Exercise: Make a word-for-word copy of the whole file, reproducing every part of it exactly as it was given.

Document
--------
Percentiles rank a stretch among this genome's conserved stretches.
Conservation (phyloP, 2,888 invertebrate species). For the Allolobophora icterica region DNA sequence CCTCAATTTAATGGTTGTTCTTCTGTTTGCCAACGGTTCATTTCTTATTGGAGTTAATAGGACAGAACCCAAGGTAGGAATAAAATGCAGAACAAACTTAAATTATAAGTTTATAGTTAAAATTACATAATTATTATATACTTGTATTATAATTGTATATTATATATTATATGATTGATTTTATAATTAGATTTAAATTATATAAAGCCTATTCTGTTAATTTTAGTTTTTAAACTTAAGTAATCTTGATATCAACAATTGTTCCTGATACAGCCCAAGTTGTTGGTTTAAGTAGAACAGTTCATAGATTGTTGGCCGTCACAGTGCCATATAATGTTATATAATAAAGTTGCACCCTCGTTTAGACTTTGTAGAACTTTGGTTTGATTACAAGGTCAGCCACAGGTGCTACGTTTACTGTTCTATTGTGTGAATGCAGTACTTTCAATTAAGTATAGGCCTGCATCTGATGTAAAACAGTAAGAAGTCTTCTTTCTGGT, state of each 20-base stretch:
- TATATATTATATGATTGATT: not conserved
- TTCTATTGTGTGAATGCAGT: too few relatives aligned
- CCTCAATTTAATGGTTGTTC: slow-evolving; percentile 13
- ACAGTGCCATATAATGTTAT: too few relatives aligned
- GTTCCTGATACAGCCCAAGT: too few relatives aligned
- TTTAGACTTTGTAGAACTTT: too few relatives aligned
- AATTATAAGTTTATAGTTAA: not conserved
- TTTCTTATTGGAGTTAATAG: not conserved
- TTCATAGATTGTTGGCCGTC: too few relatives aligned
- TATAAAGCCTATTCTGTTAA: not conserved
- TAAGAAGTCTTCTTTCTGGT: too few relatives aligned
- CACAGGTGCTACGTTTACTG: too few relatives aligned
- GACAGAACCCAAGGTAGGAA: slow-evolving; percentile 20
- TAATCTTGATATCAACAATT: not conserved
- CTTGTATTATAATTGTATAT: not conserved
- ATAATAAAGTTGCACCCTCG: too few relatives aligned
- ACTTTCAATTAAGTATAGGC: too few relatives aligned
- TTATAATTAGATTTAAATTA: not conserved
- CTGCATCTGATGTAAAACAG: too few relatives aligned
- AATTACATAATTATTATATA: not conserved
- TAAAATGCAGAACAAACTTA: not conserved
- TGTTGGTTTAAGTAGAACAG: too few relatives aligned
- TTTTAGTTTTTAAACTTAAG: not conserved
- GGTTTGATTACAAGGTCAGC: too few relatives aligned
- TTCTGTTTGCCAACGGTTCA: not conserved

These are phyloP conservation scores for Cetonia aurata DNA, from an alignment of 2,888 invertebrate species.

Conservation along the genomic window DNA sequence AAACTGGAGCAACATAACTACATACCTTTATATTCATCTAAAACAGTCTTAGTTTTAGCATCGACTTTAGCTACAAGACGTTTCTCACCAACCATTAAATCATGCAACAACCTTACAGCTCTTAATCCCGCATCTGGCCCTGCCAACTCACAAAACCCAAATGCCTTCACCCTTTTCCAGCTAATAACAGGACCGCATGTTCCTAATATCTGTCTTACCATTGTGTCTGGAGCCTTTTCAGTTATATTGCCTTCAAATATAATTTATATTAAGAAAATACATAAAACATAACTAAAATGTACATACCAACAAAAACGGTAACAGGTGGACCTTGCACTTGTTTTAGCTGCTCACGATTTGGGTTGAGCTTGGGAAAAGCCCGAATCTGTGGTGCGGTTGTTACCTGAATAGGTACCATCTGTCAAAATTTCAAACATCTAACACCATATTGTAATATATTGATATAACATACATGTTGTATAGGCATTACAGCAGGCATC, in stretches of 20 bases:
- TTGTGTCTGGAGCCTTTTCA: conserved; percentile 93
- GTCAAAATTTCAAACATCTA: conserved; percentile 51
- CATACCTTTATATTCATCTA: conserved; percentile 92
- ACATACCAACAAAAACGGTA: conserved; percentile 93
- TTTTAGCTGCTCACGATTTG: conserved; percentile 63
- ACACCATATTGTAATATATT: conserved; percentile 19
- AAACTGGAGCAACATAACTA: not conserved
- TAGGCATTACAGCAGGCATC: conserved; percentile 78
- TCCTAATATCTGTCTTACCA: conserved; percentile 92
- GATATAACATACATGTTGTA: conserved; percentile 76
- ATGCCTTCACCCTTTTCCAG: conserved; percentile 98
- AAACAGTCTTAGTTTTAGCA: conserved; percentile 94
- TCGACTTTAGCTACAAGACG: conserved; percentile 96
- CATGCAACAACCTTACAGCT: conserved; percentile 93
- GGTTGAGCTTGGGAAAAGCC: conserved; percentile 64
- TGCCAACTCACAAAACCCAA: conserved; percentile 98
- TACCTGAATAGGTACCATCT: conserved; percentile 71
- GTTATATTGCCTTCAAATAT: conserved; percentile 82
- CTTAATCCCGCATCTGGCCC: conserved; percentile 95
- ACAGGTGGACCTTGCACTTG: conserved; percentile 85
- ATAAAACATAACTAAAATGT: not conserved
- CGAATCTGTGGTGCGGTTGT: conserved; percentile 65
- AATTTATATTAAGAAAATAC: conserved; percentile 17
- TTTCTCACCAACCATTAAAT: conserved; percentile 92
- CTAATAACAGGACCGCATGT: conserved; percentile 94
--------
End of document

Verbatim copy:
Percentiles rank a stretch among this genome's conserved stretches.
Conservation (phyloP, 2,888 invertebrate species). For the Allolobophora icterica region DNA sequence CCTCAATTTAATGGTTGTTCTTCTGTTTGCCAACGGTTCATTTCTTATTGGAGTTAATAGGACAGAACCCAAGGTAGGAATAAAATGCAGAACAAACTTAAATTATAAGTTTATAGTTAAAATTACATAATTATTATATACTTGTATTATAATTGTATATTATATATTATATGATTGATTTTATAATTAGATTTAAATTATATAAAGCCTATTCTGTTAATTTTAGTTTTTAAACTTAAGTAATCTTGATATCAACAATTGTTCCTGATACAGCCCAAGTTGTTGGTTTAAGTAGAACAGTTCATAGATTGTTGGCCGTCACAGTGCCATATAATGTTATATAATAAAGTTGCACCCTCGTTTAGACTTTGTAGAACTTTGGTTTGATTACAAGGTCAGCCACAGGTGCTACGTTTACTGTTCTATTGTGTGAATGCAGTACTTTCAATTAAGTATAGGCCTGCATCTGATGTAAAACAGTAAGAAGTCTTCTTTCTGGT, state of each 20-base stretch:
- TATATATTATATGATTGATT: not conserved
- TTCTATTGTGTGAATGCAGT: too few relatives aligned
- CCTCAATTTAATGGTTGTTC: slow-evolving; percentile 13
- ACAGTGCCATATAATGTTAT: too few relatives aligned
- GTTCCTGATACAGCCCAAGT: too few relatives aligned
- TTTAGACTTTGTAGAACTTT: too few relatives aligned
- AATTATAAGTTTATAGTTAA: not conserved
- TTTCTTATTGGAGTTAATAG: not conserved
- TTCATAGATTGTTGGCCGTC: too few relatives aligned
- TATAAAGCCTATTCTGTTAA: not conserved
- TAAGAAGTCTTCTTTCTGGT: too few relatives aligned
- CACAGGTGCTACGTTTACTG: too few relatives aligned
- GACAGAACCCAAGGTAGGAA: slow-evolving; percentile 20
- TAATCTTGATATCAACAATT: not conserved
- CTTGTATTATAATTGTATAT: not conserved
- ATAATAAAGTTGCACCCTCG: too few relatives aligned
- ACTTTCAATTAAGTATAGGC: too few relatives aligned
- TTATAATTAGATTTAAATTA: not conserved
- CTGCATCTGATGTAAAACAG: too few relatives aligned
- AATTACATAATTATTATATA: not conserved
- TAAAATGCAGAACAAACTTA: not conserved
- TGTTGGTTTAAGTAGAACAG: too few relatives aligned
- TTTTAGTTTTTAAACTTAAG: not conserved
- GGTTTGATTACAAGGTCAGC: too few relatives aligned
- TTCTGTTTGCCAACGGTTCA: not conserved

These are phyloP conservation scores for Cetonia aurata DNA, from an alignment of 2,888 invertebrate species.

Conservation along the genomic window DNA sequence AAACTGGAGCAACATAACTACATACCTTTATATTCATCTAAAACAGTCTTAGTTTTAGCATCGACTTTAGCTACAAGACGTTTCTCACCAACCATTAAATCATGCAACAACCTTACAGCTCTTAATCCCGCATCTGGCCCTGCCAACTCACAAAACCCAAATGCCTTCACCCTTTTCCAGCTAATAACAGGACCGCATGTTCCTAATATCTGTCTTACCATTGTGTCTGGAGCCTTTTCAGTTATATTGCCTTCAAATATAATTTATATTAAGAAAATACATAAAACATAACTAAAATGTACATACCAACAAAAACGGTAACAGGTGGACCTTGCACTTGTTTTAGCTGCTCACGATTTGGGTTGAGCTTGGGAAAAGCCCGAATCTGTGGTGCGGTTGTTACCTGAATAGGTACCATCTGTCAAAATTTCAAACATCTAACACCATATTGTAATATATTGATATAACATACATGTTGTATAGGCATTACAGCAGGCATC, in stretches of 20 bases:
- TTGTGTCTGGAGCCTTTTCA: conserved; percentile 93
- GTCAAAATTTCAAACATCTA: conserved; percentile 51
- CATACCTTTATATTCATCTA: conserved; percentile 92
- ACATACCAACAAAAACGGTA: conserved; percentile 93
- TTTTAGCTGCTCACGATTTG: conserved; percentile 63
- ACACCATATTGTAATATATT: conserved; percentile 19
- AAACTGGAGCAACATAACTA: not conserved
- TAGGCATTACAGCAGGCATC: conserved; percentile 78
- TCCTAATATCTGTCTTACCA: conserved; percentile 92
- GATATAACATACATGTTGTA: conserved; percentile 76
- ATGCCTTCACCCTTTTCCAG: conserved; percentile 98
- AAACAGTCTTAGTTTTAGCA: conserved; percentile 94
- TCGACTTTAGCTACAAGACG: conserved; percentile 96
- CATGCAACAACCTTACAGCT: conserved; percentile 93
- GGTTGAGCTTGGGAAAAGCC: conserved; percentile 64
- TGCCAACTCACAAAACCCAA: conserved; percentile 98
- TACCTGAATAGGTACCATCT: conserved; percentile 71
- GTTATATTGCCTTCAAATAT: conserved; percentile 82
- CTTAATCCCGCATCTGGCCC: conserved; percentile 95
- ACAGGTGGACCTTGCACTTG: conserved; percentile 85
- ATAAAACATAACTAAAATGT: not conserved
- CGAATCTGTGGTGCGGTTGT: conserved; percentile 65
- AATTTATATTAAGAAAATAC: conserved; percentile 17
- TTTCTCACCAACCATTAAAT: conserved; percentile 92
- CTAATAACAGGACCGCATGT: conserved; percentile 94